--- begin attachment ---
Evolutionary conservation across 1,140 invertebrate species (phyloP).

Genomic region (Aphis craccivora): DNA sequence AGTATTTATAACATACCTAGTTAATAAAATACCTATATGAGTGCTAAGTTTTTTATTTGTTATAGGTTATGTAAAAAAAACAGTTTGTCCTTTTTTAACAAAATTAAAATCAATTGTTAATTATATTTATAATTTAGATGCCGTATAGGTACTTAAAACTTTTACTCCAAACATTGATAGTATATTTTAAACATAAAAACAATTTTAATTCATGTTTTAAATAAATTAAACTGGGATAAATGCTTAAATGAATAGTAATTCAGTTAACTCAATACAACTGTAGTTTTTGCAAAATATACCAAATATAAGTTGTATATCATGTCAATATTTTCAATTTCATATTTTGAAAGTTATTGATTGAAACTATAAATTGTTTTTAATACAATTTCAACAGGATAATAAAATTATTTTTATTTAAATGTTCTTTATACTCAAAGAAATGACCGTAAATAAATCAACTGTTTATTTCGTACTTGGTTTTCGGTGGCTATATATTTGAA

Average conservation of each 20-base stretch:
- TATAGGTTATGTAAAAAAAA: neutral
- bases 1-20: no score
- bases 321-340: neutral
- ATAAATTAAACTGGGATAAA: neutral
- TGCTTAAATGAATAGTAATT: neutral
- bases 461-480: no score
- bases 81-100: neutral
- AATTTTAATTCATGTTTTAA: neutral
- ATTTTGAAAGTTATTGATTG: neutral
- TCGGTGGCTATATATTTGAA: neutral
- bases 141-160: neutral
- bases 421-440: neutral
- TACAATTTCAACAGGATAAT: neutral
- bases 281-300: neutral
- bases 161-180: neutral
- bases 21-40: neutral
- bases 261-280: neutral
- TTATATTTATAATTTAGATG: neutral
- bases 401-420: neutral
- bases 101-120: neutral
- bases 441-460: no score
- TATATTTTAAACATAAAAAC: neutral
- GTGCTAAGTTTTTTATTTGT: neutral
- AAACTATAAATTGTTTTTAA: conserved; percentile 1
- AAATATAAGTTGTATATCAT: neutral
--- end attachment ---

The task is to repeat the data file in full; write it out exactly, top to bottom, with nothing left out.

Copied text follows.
Evolutionary conservation across 1,140 invertebrate species (phyloP).

Genomic region (Aphis craccivora): DNA sequence AGTATTTATAACATACCTAGTTAATAAAATACCTATATGAGTGCTAAGTTTTTTATTTGTTATAGGTTATGTAAAAAAAACAGTTTGTCCTTTTTTAACAAAATTAAAATCAATTGTTAATTATATTTATAATTTAGATGCCGTATAGGTACTTAAAACTTTTACTCCAAACATTGATAGTATATTTTAAACATAAAAACAATTTTAATTCATGTTTTAAATAAATTAAACTGGGATAAATGCTTAAATGAATAGTAATTCAGTTAACTCAATACAACTGTAGTTTTTGCAAAATATACCAAATATAAGTTGTATATCATGTCAATATTTTCAATTTCATATTTTGAAAGTTATTGATTGAAACTATAAATTGTTTTTAATACAATTTCAACAGGATAATAAAATTATTTTTATTTAAATGTTCTTTATACTCAAAGAAATGACCGTAAATAAATCAACTGTTTATTTCGTACTTGGTTTTCGGTGGCTATATATTTGAA

Average conservation of each 20-base stretch:
- TATAGGTTATGTAAAAAAAA: neutral
- bases 1-20: no score
- bases 321-340: neutral
- ATAAATTAAACTGGGATAAA: neutral
- TGCTTAAATGAATAGTAATT: neutral
- bases 461-480: no score
- bases 81-100: neutral
- AATTTTAATTCATGTTTTAA: neutral
- ATTTTGAAAGTTATTGATTG: neutral
- TCGGTGGCTATATATTTGAA: neutral
- bases 141-160: neutral
- bases 421-440: neutral
- TACAATTTCAACAGGATAAT: neutral
- bases 281-300: neutral
- bases 161-180: neutral
- bases 21-40: neutral
- bases 261-280: neutral
- TTATATTTATAATTTAGATG: neutral
- bases 401-420: neutral
- bases 101-120: neutral
- bases 441-460: no score
- TATATTTTAAACATAAAAAC: neutral
- GTGCTAAGTTTTTTATTTGT: neutral
- AAACTATAAATTGTTTTTAA: conserved; percentile 1
- AAATATAAGTTGTATATCAT: neutral